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Leader: Learning to live with the virus

The sobering reality that the world must face is that a vaccine may never be developed. Rather than defeating Covid-19, we may be forced permanently to contend with it.

By New Statesman

The Covid-19 pandemic, which has resulted in more than 13 million cases worldwide and nearly 600,000 deaths, is accelerating, not receding. Against the virus epidemiologists have consistently agreed there is only one long-term defence: herd immunity. The dispute has been over whether this can be achieved without a viable vaccine.

Sweden avoided a strict lockdown but the early results there are not encouraging. The country has recorded a high death rate compared to other Scandinavian countries and unemployment has risen to 9 per cent; the economy is forecast to shrink by 4.5 per cent (figures comparable to some of its more stringent neighbours). As the wave of new lockdowns in the United States has demonstrated, “saving the economy” and defeating the virus are not contradictory but mutually dependent aims. Only once Covid-19 has been tamed will normal economic life resume. The greatest stimulus that any government can provide is a successful vaccine.

As Anjana Ahuja writes in this week’s cover story, this is the quest that scientists are now immersed in (with as many as 25 Covid-19 vaccines moved into clinical trials). “There is a growing sense of optimism that a success story lurks somewhere in these laboratories and that a vaccine could emerge this year,” she notes.

In northern Italy, doctors and researchers have found that the long-term effects of Covid-19, even among those who suffer mild infections, could be far worse than originally thought. Psychosis, kidney disease, strokes and spinal infections have been identified among former patients. As our medical columnist Dr Phil Whitaker wrote in last week’s print magazine, so-called long Covid sufferers can endure ­debilitating symptoms, such as chronic tiredness, months after their expected recovery date.

But developing a vaccine is far from the only challenge. It must then be produced in sufficient quantities and distributed equitably. The US has already raised the spectre of “vaccine nationalism” by monopolising stocks of remdesivir, an antiviral drug which can hasten recovery from the disease. The German government has wisely acquired a 23 per cent stake in CureVac, a national company working on a vaccine, possibly in order to forestall a foreign takeover attempt. ­Covid-19 has, once again, demonstrated the importance of  national resilience and the perils of excessive foreign or ­private ownership of essential national assets.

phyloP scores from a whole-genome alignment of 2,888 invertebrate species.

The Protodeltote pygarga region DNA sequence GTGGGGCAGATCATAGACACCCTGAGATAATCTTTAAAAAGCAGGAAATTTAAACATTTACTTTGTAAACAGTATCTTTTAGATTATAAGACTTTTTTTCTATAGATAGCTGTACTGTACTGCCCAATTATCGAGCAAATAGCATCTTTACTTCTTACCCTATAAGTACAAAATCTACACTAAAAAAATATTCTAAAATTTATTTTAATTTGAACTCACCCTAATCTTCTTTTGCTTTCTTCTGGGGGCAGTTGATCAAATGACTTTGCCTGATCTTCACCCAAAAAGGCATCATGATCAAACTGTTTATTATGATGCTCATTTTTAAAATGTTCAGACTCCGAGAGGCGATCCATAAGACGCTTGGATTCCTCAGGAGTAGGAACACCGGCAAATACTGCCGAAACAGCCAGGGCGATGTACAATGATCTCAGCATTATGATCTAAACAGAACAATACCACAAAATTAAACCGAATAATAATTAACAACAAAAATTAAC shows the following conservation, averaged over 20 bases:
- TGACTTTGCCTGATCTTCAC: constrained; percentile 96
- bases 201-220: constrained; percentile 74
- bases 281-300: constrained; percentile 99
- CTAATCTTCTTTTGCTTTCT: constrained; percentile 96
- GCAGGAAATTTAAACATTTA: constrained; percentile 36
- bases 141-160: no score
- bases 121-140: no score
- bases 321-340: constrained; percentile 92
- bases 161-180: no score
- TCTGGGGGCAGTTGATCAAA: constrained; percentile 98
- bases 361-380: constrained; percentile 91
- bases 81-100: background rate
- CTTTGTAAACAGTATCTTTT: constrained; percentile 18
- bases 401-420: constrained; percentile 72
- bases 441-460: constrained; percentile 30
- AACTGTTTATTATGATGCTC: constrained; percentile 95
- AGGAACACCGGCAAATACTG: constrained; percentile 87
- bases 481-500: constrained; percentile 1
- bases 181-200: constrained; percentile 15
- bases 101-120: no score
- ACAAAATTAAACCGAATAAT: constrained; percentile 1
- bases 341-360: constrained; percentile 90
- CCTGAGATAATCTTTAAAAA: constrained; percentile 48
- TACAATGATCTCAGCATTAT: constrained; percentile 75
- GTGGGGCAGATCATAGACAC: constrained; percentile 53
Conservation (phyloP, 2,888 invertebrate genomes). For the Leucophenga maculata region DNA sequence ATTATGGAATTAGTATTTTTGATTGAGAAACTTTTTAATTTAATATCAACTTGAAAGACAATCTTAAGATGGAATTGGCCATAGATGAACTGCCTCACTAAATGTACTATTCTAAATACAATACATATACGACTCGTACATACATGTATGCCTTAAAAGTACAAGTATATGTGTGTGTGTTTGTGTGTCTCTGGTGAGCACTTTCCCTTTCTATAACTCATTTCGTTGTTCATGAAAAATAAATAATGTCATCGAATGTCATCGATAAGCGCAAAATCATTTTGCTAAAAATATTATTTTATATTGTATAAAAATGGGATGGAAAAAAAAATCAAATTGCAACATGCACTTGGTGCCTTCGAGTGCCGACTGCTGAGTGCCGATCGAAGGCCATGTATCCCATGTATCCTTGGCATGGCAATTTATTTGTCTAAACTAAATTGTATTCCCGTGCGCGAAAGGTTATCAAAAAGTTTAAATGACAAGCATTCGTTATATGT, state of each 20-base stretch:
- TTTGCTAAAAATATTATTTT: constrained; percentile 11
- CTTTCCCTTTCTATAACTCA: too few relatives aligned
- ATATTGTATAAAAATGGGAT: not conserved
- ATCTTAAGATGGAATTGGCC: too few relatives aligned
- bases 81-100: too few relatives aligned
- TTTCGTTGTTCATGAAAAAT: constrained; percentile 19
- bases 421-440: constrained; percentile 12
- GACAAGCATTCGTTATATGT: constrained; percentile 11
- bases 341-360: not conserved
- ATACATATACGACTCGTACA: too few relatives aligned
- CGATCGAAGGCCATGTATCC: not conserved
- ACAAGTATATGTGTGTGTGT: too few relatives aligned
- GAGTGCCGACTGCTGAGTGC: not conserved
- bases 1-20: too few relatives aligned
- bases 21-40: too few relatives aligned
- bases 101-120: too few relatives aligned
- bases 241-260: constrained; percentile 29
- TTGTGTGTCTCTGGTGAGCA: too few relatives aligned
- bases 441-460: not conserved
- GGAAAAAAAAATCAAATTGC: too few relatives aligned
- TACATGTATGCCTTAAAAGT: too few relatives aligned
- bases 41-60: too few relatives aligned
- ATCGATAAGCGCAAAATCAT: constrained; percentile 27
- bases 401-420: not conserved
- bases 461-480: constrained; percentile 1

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Yet cross-border cooperation is also necessary. The British-Swedish company AstraZeneca, which defied a hostile takeover bid by the US’s Pfizer in 2014, has committed to supplying up to 400 million doses of the Oxford University vaccine to European countries at no profit. Imperial College London has established a social enterprise to provide its vaccine at reduced cost to the UK and low- and middle-income countries. This is not mere altruism: in an era of globalisation, splendid isolation is an illusion.

The sobering reality that the world must face is that a vaccine may never be developed; up to 30 per cent of all common colds are caused by coronaviruses and there are no vaccines for them. Rather than defeating Covid-19, we may be forced permanently to contend with it.

The threat of this coronavirus, and future pandemics, will reshape Western societies. Governments will need to invest more in public health and preventive measures (reserves for public health spending in England fell by 30 per cent from 2015 to 2019). Essential industries imperilled by social distancing will require subsidy and the state may, once more, be forced to act as an employer of last resort. Face coverings, already a cultural norm in much of Asia, may endure beyond the crisis. In short, the West is moving (or one hopes it is) towards a model in which the protective state trumps the unfettered free market, and in which atomised individualism gives way to greater social solidarity.

If there is hope it lies not just in the possibility of a vaccine but in the qualities demonstrated throughout the crisis: kindness, altruism and resourcefulness. It is these values that should shape the world to come. 

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This article appears in the 15 Jul 2020 issue of the New Statesman, Race for the vaccine